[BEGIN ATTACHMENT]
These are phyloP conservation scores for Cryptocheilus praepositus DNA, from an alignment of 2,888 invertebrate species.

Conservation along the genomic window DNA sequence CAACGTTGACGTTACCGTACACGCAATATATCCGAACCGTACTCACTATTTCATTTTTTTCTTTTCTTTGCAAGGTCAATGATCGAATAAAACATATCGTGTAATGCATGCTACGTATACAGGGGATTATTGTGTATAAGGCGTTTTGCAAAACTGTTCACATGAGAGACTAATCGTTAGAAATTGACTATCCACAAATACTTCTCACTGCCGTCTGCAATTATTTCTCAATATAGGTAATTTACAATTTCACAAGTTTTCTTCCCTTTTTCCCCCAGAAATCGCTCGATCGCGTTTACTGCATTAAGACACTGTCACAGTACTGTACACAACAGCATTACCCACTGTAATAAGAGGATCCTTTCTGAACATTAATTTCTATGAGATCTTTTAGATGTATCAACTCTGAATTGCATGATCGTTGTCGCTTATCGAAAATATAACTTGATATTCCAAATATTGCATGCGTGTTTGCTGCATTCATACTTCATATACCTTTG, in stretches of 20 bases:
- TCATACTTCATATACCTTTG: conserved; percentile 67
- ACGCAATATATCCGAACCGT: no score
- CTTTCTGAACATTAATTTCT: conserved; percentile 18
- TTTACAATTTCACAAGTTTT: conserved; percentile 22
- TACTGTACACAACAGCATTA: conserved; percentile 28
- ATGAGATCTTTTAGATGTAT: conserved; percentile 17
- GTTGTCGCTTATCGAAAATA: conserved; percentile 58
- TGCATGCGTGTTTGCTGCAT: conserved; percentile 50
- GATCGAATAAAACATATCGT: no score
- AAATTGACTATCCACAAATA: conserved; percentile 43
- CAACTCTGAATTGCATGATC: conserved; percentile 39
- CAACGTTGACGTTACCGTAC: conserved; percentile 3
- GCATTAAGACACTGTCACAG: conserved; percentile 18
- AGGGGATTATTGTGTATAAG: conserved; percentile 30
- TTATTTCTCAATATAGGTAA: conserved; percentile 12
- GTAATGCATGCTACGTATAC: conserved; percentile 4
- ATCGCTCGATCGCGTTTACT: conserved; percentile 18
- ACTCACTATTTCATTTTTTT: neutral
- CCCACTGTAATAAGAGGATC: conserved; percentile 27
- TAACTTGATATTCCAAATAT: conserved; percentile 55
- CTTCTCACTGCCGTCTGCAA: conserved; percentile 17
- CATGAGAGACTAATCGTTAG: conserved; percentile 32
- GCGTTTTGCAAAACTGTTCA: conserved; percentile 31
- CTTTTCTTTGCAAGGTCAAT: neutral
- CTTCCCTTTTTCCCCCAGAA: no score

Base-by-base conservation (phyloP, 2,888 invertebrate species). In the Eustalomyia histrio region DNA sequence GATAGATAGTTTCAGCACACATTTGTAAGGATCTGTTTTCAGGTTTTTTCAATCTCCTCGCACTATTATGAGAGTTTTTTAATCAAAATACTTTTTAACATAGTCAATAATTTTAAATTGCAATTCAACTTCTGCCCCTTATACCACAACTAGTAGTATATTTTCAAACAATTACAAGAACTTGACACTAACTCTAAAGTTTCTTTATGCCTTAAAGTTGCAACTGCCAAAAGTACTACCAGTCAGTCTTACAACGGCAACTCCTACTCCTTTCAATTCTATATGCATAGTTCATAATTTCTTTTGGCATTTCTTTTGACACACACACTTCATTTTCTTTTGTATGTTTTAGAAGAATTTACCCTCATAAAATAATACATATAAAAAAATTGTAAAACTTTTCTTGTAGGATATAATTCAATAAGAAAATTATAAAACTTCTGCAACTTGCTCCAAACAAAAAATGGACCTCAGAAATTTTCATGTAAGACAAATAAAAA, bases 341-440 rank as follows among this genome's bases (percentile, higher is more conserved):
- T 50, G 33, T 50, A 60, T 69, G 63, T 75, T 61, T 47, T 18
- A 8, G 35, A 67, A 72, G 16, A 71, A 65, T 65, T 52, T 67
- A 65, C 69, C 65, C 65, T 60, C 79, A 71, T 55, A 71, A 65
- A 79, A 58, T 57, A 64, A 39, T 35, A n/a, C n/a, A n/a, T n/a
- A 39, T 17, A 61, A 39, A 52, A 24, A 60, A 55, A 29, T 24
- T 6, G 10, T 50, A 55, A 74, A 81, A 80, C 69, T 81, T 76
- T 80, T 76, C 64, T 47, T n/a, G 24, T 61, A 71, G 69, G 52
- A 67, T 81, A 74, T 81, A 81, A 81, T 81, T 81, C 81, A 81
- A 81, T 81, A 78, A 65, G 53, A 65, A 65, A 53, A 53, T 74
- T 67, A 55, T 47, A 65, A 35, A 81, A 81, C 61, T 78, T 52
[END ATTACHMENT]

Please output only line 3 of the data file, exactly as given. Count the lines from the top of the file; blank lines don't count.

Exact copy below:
- TCATACTTCATATACCTTTG: conserved; percentile 67